The Gore District Council has been restoring land near Hamilton Park back to its natural habitat.

School pupils, service clubs and major businesses have been lending a hand to plant about 2500 native plants at the park.

About 30 pupils from St Mary’s School spent Thursday morning digging holes and planting trees.

Gore parks and recreation manager Keith McRobie said it was a good way to get people helping the community.

‘‘It’s great for the kids, much better than them being in the classroom,’’ Mr McRobie said.

The project is a continuation of the work done in 2005 by the Gore and District Amenities Trust.

‘‘They were keen to see a big native planting in the Gore urban area.’’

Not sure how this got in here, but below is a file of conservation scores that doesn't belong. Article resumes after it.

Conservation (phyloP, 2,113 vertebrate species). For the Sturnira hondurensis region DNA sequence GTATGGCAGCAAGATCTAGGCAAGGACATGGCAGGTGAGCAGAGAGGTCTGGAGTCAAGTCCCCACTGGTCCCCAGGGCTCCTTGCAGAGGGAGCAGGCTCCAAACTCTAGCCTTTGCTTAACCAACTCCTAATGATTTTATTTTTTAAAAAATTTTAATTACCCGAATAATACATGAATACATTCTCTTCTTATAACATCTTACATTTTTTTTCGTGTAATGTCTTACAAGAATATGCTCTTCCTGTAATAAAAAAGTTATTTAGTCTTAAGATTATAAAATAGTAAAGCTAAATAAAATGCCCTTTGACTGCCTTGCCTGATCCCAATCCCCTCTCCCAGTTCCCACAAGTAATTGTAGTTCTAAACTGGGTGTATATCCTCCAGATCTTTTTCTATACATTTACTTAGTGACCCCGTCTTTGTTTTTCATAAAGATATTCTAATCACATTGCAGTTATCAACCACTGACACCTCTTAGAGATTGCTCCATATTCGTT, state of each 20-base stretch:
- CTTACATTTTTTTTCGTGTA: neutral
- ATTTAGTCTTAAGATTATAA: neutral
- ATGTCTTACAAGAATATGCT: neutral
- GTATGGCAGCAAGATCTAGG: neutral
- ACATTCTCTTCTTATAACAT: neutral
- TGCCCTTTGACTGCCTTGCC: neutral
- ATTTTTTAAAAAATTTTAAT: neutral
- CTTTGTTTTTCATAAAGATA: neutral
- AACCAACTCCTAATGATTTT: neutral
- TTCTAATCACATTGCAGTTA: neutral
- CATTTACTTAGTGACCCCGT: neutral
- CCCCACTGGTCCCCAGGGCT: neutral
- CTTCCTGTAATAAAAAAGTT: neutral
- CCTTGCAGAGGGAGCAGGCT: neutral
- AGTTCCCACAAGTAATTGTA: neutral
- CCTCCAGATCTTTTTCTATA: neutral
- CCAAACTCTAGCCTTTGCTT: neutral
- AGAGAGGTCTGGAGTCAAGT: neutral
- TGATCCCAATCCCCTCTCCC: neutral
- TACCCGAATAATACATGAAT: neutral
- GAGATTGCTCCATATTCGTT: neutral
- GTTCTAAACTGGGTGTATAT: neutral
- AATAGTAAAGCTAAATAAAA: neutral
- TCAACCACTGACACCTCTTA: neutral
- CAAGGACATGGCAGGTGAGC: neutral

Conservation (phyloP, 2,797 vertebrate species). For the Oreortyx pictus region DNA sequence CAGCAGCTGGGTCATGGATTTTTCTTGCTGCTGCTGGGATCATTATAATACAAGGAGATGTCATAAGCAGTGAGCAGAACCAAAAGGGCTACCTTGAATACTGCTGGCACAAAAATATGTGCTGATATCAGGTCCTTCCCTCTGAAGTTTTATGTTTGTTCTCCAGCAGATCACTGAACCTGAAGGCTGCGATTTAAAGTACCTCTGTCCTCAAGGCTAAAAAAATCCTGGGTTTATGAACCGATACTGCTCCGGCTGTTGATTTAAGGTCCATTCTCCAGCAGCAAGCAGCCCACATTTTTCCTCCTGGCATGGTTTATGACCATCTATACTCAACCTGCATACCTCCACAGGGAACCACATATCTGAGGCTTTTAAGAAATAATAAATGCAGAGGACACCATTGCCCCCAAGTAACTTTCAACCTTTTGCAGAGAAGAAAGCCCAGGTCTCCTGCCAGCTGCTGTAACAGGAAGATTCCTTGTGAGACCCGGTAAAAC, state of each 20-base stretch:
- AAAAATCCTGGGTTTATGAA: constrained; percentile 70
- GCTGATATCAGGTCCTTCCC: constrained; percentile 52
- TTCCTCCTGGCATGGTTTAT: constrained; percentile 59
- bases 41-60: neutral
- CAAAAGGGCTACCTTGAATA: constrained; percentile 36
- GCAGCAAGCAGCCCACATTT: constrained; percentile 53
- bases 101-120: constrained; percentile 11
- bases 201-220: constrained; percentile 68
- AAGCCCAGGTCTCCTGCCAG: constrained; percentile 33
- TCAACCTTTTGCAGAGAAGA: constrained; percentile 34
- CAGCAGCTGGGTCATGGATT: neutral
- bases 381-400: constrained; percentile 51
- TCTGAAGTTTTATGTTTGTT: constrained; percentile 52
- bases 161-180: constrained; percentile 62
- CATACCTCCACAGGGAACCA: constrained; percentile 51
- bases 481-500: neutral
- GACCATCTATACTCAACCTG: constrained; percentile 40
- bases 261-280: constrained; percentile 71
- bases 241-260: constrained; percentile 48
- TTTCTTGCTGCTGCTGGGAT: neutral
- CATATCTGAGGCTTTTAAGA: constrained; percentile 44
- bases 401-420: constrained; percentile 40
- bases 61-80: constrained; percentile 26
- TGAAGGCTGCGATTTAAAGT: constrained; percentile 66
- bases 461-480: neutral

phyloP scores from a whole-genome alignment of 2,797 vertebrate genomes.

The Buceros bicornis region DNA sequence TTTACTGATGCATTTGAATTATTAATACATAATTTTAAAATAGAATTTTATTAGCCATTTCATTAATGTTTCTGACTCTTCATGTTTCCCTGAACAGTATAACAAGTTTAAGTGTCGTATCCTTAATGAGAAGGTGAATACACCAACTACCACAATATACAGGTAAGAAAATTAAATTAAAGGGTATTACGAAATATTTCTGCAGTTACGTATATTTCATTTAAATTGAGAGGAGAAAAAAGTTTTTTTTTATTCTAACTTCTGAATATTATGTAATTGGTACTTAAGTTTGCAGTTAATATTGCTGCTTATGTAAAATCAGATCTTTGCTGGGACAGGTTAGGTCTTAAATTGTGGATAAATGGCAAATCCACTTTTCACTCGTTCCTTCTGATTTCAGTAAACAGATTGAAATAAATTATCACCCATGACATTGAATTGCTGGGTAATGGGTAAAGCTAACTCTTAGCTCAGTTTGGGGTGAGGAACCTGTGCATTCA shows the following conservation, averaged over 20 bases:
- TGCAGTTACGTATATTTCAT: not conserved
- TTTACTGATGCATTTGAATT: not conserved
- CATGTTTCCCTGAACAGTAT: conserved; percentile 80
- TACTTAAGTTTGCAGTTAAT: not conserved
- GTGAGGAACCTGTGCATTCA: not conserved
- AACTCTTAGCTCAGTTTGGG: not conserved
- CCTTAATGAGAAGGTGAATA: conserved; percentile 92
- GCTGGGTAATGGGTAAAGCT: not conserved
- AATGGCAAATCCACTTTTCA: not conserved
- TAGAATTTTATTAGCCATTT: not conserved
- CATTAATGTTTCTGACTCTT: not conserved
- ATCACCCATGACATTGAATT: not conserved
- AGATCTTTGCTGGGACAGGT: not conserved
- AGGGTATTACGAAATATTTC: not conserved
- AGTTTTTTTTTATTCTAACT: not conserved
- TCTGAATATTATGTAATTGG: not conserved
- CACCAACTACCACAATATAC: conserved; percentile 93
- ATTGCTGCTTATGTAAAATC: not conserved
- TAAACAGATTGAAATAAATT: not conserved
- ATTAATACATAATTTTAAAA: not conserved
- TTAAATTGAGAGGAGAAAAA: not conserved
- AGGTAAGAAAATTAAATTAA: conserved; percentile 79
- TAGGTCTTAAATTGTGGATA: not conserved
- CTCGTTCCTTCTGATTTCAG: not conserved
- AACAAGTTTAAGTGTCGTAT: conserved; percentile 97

The trust is providing funding for half the plants.

The plants are from the Pukerau Nursery and represent native species originally found in the area.

St Mary’s teacher Michelle Christie said it was good way for the pupils to give back to the park.

‘‘It fits with our Catholic teaching principle of stewardship. That’s about looking after God’s creatures,’’ Mrs Christie said.

‘‘It’s a great practical way for the children to put those principles into use.’’

Pupils worked together in groups of five to plant the trees.

Pupil Henry Christie (7) liked the chance to plant trees.

‘‘I’m having fun,’’ Henry said.

About Mataura Valley Milk staff were there to help with planting.

Mataura Valley Milk interim general manager John Roberts said it was a good initiative to support.

‘‘It’s about being part of the community and helping out the locals,’’ Mr Roberts said.

The project coincided with King Charles III’s request that native trees and shrubs be planted to honour his coronation.